Melissa Clark’s Spicy Calamari With Israeli Couscous

I’m not one for posting other’s recipes unless I somehow riff on them. But tonight I am singing the praises from my apartment that smells like lemon, garlic, butter and the sea—and I only have NY Times writer Melissa Clark to thank.

Her book, Cook This Now was just released in October, and it’s everything I like in a cookbook. The recipes are fast (which is nice for after-work preparation), flavorful, and even a little healthy (yes, Ms. Clark I noticed all those whole wheat ingredients!). Each chapter is separated by month, so you cook with what’s in season. Even though this recipe is from the February chapter, it shouldn’t be missed at any time of the year.

Since copyright issues are sticky, I’ll just give you the basics and implore you to go out and buy her book. I’d offer to lend you mine, but I’m already making 3 recipes from it this week…I don’t think it’s going anywhere soon. This recipe reminds me why I love seafood-it’s light but not dull, and almost demands to be washed down with a glass of crisp white wine. The (kind of) recipe:

Cook Israeli couscous according to the package (I like Bob\’s Red Mill) and toss with  a little olive oil. Heat more olive oil in the largest pan you have, and throw in a pound or so of cut calamari, red pepper flakes, parsley, basil, garlic and butter. Toss until opaque, about 4 minutes. Finish with an abundance of lemon. Hide the leftovers from your dining partner.


Cookbook Review: Super Natural Every Day

Find my published version of this article in the Vanguard here

What’s On The Page:

Heidi Swanson, the cookbook author and blogger behind, has a way

Photo by Adam Wickham

with writing about food, as she proves yet again in her new book “Super Natural Every Day.” Because she was a blogger before she was a cookbook author, Swanson offers substitutions in her head notes, allowing the cook the freedom to work with their pantry, not rush to the store for one specific ingredient.

Although she is a blogger, her prose isn’t so heavily laced with personal stories that we lose sight of what’s really important. Her use of imagery is skillful like a fiction writer, but careful like a chef. It isn’t uncommon to hear her describe a baked good “studded” with dried fruit, or a “flurry” of grated cheese atop a pasta dish. When she does go into personal anecdotes, its skillfully done, usually to give credit to the origins of her recipe ideas (specific friends or farmers).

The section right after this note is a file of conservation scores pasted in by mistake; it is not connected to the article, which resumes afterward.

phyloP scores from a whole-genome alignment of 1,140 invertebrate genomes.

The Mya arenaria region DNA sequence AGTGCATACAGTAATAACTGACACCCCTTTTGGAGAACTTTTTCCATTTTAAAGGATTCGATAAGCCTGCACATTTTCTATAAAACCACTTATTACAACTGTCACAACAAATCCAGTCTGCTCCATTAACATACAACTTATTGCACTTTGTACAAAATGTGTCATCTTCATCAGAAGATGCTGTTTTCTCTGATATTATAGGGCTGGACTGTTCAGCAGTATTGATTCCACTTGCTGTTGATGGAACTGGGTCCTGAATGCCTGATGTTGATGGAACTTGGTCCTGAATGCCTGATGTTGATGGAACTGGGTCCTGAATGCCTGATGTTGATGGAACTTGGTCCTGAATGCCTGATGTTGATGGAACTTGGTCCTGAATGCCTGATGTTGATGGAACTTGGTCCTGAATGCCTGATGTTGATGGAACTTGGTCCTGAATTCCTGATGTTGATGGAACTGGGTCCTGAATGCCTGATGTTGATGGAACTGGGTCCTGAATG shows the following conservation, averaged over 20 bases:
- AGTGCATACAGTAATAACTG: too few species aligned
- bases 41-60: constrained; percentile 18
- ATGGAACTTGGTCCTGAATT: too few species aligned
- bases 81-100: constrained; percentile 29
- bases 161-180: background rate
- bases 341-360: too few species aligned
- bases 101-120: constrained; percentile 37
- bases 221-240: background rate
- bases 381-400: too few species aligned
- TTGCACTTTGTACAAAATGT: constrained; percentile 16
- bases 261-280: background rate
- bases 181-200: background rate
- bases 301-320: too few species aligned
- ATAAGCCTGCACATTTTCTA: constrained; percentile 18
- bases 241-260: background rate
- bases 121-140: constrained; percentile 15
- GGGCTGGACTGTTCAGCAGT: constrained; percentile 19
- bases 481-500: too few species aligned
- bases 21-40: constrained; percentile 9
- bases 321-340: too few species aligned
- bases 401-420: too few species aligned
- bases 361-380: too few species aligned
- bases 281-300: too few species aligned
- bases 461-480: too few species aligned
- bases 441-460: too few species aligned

The table of contents reads a lot like a menu—you get the title of the dish, then two or three standout ingredients to give you an overall sense of what will be making. For example: Sun Toast, whole-wheat seed bread and fresh eggs. Or Chanterelle tacos, Serrano chile, garlic and Parmesan.  It’s a unique way of informing the home cook of what each recipe has to offer.

Lastly, it should not go unnoticed how fantastic the photography is in Swanson’s book. All the photos—which Swanson takes herself—do a fantastic job of really capturing the region of Northern California where she lives, as well as the simplistic beauty of the food.


The strange thing about Swanson’s food (on her blog and in this book) is that you often forget she’s a vegetarian. This may be because Swanson’s recipes are highlights of fresh produce, cheeses and whole grains, and rarely (though sometimes) use meat substitutes like tempeh or seitan. Swanson’s dishes are not stuck on one flavor profile, either. On one page, you find a Harissa dressing with flecks of cilantro, and on another, there may be a baked good that starts with coconut oil. The best thing about the recipes in this book is that she doesn’t spend time trying to convince her reader that her food is healthy and low in calories. That’s a given. Instead, she offers dishes that are unique and flavorful that just happen to be good for you.